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<nettime> Richard Rogers and Anat Ben-David on the Palestinian-Israeli p
Geert Lovink [c] on Mon, 22 Aug 2005 20:49:47 +0200 (CEST)


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<nettime> Richard Rogers and Anat Ben-David on the Palestinian-Israeli peace process and transnational issue networks (Modified by Geert Lovink) [u]


The Palestinian-Israeli peace process and transnational issue networks: 
The complicated place of the Israeli NGO.

By Richard Rogers and Anat Ben-David

The study investigates the potential consequences of the predominance of the human rights frame in the
Palestinian-Israeli conflict. The human rights framing of issues is increasingly prevalent amongst
actors working in transnational advocacy networks, often collaborating or aligned with Palestinian
groups. Indeed, especially on the Internet, official Palestinian bodies have assumed a style of
communication of non-governmental organizations (NGOs), blurring the Palestinian official positioning
(and its styling, or "formatting") with that of the transnational advocacy stance (and its look).

On the Israeli side, there is little blurring of the line between the official and the unofficial,
albeit with a pitched terminological (and policy-related) battle underway between the left and the
right to frame the purpose of particular measures, such as the "security fence" (to the
right-of-center actors) and the "separation fence" (to the left-of-center). Whether it is for security
or for separation (a distinction that is crucial), the term "fence," it is argued, stands in for a
regional approach to conflict mitigation, where the connotation could be 'neighborly.' To use the term
"wall" is to frame the conflict in the language of human rights.

There are a few Israeli groups that use the term "wall," in solidarity with the Palestinian cause. No
Palestinian groups term it a "fence."  Thus, in an important respect, one may monitor the state of the
Palestinian-Israeli conflict - its intractability, its openings - through watching language use over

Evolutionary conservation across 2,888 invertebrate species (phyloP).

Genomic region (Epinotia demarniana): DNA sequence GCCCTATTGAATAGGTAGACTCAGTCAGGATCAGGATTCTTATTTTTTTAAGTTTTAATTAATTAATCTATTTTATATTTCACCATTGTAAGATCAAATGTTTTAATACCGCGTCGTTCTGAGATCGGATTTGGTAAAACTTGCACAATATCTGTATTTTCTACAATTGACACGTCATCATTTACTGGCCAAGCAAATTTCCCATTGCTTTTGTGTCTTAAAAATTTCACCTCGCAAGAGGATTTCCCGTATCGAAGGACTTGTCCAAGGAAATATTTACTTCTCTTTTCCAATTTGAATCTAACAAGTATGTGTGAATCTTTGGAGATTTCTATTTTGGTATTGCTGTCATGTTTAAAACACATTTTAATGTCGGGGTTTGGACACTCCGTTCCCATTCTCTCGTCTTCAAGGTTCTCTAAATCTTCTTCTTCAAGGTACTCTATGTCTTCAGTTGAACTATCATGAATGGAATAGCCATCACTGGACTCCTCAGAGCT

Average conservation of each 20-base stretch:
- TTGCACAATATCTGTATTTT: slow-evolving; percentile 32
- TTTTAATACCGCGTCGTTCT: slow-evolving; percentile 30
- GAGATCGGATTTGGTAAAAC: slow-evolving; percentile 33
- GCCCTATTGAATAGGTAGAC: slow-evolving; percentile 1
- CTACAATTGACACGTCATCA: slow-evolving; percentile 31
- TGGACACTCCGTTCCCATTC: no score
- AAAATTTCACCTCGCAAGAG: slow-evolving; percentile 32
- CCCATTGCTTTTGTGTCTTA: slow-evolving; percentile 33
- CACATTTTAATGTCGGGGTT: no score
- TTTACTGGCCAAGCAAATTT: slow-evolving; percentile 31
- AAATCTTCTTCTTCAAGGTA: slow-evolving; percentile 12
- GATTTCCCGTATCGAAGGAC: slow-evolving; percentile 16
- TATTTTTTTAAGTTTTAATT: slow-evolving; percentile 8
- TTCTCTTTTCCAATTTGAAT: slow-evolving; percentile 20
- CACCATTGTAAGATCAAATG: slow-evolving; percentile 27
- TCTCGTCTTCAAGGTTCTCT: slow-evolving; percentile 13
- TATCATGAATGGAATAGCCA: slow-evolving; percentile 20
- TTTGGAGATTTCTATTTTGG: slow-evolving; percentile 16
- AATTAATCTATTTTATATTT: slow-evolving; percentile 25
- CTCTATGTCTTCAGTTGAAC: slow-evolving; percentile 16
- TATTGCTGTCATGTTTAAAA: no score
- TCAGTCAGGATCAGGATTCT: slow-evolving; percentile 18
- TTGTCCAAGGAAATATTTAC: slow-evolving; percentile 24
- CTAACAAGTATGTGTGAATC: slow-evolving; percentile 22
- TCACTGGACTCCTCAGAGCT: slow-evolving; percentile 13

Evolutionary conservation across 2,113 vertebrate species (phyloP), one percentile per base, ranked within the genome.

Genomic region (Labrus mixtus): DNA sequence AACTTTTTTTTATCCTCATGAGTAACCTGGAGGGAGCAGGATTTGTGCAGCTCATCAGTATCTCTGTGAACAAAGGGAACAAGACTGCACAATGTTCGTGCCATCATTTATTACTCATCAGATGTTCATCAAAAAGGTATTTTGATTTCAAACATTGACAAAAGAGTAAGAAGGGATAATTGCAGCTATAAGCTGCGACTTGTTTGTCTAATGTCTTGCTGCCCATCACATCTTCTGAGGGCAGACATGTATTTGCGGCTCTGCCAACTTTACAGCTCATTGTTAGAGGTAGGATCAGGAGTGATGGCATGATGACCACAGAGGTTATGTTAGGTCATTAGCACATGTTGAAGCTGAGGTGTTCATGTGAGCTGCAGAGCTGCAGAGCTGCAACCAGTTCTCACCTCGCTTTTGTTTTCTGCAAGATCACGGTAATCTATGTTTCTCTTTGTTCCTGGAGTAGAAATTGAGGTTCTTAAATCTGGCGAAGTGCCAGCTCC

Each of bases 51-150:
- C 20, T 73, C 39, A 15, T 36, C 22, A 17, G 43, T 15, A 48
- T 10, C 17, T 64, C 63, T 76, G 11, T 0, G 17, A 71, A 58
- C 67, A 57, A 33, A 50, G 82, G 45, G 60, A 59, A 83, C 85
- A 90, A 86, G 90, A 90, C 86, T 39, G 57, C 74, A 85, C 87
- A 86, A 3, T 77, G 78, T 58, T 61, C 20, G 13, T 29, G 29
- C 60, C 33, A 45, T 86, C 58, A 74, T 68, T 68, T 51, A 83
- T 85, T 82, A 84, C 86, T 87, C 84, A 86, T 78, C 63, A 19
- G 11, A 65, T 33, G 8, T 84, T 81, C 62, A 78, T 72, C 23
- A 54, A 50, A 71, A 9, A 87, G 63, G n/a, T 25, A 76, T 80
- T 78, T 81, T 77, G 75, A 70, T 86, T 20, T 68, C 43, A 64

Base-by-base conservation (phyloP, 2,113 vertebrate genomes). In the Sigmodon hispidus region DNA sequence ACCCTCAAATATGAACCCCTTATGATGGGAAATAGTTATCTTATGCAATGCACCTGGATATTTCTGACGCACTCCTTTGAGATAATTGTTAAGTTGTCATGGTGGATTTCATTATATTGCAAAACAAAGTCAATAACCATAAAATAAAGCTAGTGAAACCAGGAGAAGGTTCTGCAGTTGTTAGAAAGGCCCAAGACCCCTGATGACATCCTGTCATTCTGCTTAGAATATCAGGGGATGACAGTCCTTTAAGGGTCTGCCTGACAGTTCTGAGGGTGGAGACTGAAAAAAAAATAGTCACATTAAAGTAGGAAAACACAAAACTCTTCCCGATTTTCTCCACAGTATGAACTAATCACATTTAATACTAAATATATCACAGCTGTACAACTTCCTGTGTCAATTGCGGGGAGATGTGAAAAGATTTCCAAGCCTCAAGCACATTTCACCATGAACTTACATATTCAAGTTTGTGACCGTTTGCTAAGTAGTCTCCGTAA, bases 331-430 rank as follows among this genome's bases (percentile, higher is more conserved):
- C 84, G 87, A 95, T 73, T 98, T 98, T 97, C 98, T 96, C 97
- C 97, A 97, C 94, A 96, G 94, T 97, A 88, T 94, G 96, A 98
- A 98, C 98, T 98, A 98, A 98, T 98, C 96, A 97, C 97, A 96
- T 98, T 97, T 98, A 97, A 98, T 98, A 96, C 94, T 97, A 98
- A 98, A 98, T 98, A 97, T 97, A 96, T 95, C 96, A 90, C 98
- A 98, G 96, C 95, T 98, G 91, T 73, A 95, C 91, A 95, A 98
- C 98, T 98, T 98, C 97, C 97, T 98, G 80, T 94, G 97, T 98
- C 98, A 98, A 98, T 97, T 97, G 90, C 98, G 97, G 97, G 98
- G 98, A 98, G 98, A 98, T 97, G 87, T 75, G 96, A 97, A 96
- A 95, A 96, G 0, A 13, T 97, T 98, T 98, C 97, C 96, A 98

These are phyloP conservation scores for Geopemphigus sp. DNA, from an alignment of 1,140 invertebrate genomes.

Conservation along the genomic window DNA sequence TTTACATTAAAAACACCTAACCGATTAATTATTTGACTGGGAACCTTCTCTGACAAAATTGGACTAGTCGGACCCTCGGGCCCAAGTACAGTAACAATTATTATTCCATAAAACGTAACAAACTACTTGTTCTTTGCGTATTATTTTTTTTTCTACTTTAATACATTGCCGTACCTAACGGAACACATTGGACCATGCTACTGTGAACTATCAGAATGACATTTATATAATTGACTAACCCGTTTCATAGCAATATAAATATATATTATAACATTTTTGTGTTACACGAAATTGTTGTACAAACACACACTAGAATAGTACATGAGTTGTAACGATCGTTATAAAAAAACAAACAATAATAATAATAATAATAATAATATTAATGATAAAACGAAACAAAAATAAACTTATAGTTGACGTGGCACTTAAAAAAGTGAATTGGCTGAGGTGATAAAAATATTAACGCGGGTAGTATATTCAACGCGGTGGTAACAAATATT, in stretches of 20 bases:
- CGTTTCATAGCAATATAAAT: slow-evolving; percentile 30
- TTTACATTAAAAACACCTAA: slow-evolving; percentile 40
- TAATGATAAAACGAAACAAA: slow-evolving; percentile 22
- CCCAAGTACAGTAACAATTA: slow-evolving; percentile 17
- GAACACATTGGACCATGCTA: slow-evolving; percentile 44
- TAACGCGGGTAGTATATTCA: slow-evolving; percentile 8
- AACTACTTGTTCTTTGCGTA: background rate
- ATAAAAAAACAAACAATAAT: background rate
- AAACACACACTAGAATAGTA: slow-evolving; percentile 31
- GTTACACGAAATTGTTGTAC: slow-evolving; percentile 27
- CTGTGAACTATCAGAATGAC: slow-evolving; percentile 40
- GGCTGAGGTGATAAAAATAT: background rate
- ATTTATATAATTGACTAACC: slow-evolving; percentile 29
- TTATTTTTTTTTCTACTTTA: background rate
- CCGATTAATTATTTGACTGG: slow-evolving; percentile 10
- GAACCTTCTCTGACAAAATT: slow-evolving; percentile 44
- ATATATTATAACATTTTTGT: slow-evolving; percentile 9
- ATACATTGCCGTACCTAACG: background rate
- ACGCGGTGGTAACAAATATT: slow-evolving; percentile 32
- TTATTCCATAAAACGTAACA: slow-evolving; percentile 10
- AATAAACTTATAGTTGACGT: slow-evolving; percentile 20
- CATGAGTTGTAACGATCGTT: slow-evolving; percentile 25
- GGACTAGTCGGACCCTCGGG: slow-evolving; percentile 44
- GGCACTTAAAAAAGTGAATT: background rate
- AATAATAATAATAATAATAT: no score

time. The analysis opens inroads in the study of the Palestinian-Israeli conflict, preparing the
ground for such a media monitoring practice.

Reflecting the main title of the paper, "the Palestinian-Israeli peace process and trans-national
issue networks," the study maps the network of actors working on the conflict, using special
Internet-based tools.  We found not only the predominance of the human rights frame in the
Palestinian-international networks, but also the absence of linkages from Palestinian and
transnational network actors to Israeli groups. In fact, as the subtitle of the paper indicates, "the
complicated place of the (left-leaning) Israeli NGO" lies in its isolation, despite its solidarity
with the Palestinians. The isolation of the Israeli left-leaning groups by Palestinian and
transnational network actors is attributed to its choice of a regional over an international approach,
and, in the study, is elaborated by its distinct use of language to describe the "fence." The Israeli
groups find themselves in an issue space and conflict approach of their own making, distinct from the
human rights frame that dominates the transnational networks aligned with the Palestinian.

The implications of the work are three-fold, apart from the methodological conflict monitoring
practice (with the Internet), addressed in greater length in an accompanying work (in preparation). 
First, we make a plea for care to be taken in the consideration of the human rights frame by focusing
on the question of its expanding reach into issue areas. We make a further plea for the study of local
NGOs in conflict situations, especially when the local groups do not readily assimilate their approach
to that of the transnational advocacy networks. Finally, the work suggests a means to assess conflict
work between peace-seeking groups from both sides of any "fence."

Download the study.

Richard Rogers and Anat Ben-David, "The Palestinian-Israeli peace 
process and trans-national issue networks: The complicated place of the 
Israeli NGO," 2005, 
http://www.govcom.org/publications/full_list/rogers_ben-david_1.pdf

--

About the authors

Dr. Richard Rogers is Director of the Govcom.org Foundation, Amsterdam, 
and University Lecturer in Media Studies at the University of 
Amsterdam. He is author of Information Politics on the Web (MIT Press, 
2004).

Anat Ben-David holds an M.A. in Media Studies at the University of 
Amsterdam.

Acknowledgment

The authors would like to acknowledge the support of the Advanced 
Network Research Group, Cambridge Security Programme, University of 
Cambridge, U.K.

In Preparation

Anat Ben-David and Richard Rogers, "Conflict Indications in Media. An 
analysis of the usage, in official and unofficial sources, of the 
?security fence,? ?apartheid wall,? and other terms for the structure 
between Israel and the Occupied Palestinian Territory." To appear, in 
early form, on http://www.govcom.org/publications/full_list/ (September 
2005).



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